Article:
My Big Rant

18 Mar

Last year I went to the National Citizen Service pilot scheme conference day. People from youth organisations had travelled from all over to hear about what the new government had planned for young people over the next few years. We were told about a new era; where young people would ask ‘where did you do your NCS?’, rather than ‘where did you do your degree?’ and all would volunteer, contributing to Cameron’s big idea – the Big Society.

Turns out young people can be organised, contribute to society, work together (all for no money!), just not as the ConDems envisaged.

Student protests dominated the news for weeks. They were protesting over increasing tuition fees – which have risen to (in some cases) to £9000 a year. When I went to uni I paid about a grand a year. My generation are already struggling over student loans – I have no idea how people will afford degrees now.

Cameron’s proposal to give the accolades and pomp usually associated with university to those undertaking NCS (e.g. a ‘graduation’ ceremony at the end, an alumni) are nonsense. This will not replace having a degree and worse, you still need to have money to take part.

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3 Responses to “My Big Rant”

  1. Anthony March 18, 2011 at 9:56 pm #

    I think young people are poorly informed at school level and Universities sell a false future in certain degrees, of course a small number will be successful but for many the only employment they can secure after graduation is minimum wage work they could have done without a degree. Is it right for university’s to sell dead end degrees?

    This time last year I read many comments about over saturation of graduates in fields that really can not support such demand (arts/humanities.) Yet the engineering/science field are crying out for new blood University has become so obligatory young people just do it and study a ‘fun’ subject because its the done thing resulting in high drop out rates, less than enthusiastic attendees and queues outside the job center.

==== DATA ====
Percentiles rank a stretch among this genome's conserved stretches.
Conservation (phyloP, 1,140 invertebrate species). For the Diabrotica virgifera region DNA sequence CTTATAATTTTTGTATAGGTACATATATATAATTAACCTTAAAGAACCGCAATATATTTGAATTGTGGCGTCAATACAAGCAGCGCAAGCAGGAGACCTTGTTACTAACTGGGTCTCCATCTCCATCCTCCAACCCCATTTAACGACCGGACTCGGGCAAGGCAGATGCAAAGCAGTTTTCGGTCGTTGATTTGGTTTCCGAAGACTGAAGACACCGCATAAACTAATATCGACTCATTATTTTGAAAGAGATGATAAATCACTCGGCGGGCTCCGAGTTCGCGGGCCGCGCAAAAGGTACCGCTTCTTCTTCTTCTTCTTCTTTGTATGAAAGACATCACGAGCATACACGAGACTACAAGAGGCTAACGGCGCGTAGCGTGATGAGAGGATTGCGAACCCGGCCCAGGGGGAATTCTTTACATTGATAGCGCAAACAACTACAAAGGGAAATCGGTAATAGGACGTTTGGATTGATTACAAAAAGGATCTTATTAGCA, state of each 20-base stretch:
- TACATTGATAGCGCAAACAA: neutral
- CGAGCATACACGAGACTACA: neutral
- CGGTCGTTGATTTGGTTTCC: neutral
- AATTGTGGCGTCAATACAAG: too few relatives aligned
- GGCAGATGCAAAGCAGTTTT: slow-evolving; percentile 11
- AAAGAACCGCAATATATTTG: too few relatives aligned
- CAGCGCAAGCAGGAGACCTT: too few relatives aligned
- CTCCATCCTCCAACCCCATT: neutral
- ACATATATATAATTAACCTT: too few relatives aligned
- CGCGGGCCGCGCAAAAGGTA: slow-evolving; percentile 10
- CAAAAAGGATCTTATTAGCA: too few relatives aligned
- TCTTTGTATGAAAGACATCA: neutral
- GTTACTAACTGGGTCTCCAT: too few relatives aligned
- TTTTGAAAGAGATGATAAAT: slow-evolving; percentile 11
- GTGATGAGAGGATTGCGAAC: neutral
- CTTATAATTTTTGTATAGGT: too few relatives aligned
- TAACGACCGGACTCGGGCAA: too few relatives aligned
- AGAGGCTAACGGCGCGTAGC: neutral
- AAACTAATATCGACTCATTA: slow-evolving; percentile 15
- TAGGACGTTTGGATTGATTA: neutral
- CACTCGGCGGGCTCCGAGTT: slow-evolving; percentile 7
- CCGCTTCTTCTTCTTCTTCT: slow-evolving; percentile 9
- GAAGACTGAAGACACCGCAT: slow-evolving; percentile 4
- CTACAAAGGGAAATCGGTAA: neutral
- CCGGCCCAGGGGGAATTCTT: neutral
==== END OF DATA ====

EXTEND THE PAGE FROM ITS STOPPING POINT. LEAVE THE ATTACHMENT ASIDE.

The fees are outrageous but maybe people will consider if the degree choice really is worth taking or the return it will give. Do you pay £27,000 to study a ‘hobby’ subject or apply yourself to a high earning degree where the fees (although still a phenomenal noose) will actually be a sum you could afford when you are in a high earning profession.

    • Shiny Shoe Claire March 21, 2011 at 8:24 pm #

      I totally take your point. But surely reducing the number of places in the arts/humanities (if they are over subscribed) would have the same effect? I just have trouble with the government favouring people who have the luxury of being able to do things for free/not having to worry about money.

      • Anthony March 24, 2011 at 6:30 pm #

        If my art history at University taught me anything, the most successful practitioners worked on a master- apprentice system and also as a (profitable) artist guild. I’m sure for under £9000 many organisations could offer a more business focused art school I’d like to see undergraduates actually given live commissions and work not just sit in the degree show, but actually reach the everyman on the street though advertising, fashion, design, media, community projects, Government initiatives ect. Undergraduates would actually learn the potential of cooperate art, make contacts in the work environment and overall see their work and effort changing our visual landscape. An art ‘degree’ is dead space, the portfolio speaks for itself to potential employers and artists are carved by life experience, not by lecturers. I am very much for a visual culture learned society but lets take these inspiring young peoples ideas, implement them and ensure they are paid.

        Some may say this is selling out some kind of artist integrity, but then name an artist in history that didn’t have to produce art for commissions to pay the rent and invest in their own work. An artist is a business man first and foremost and you need to play to the industry, the freedom to explore your own ideas comes later as it does in most careers.

        Art education for all, lets just equip artists with the skills to survive.

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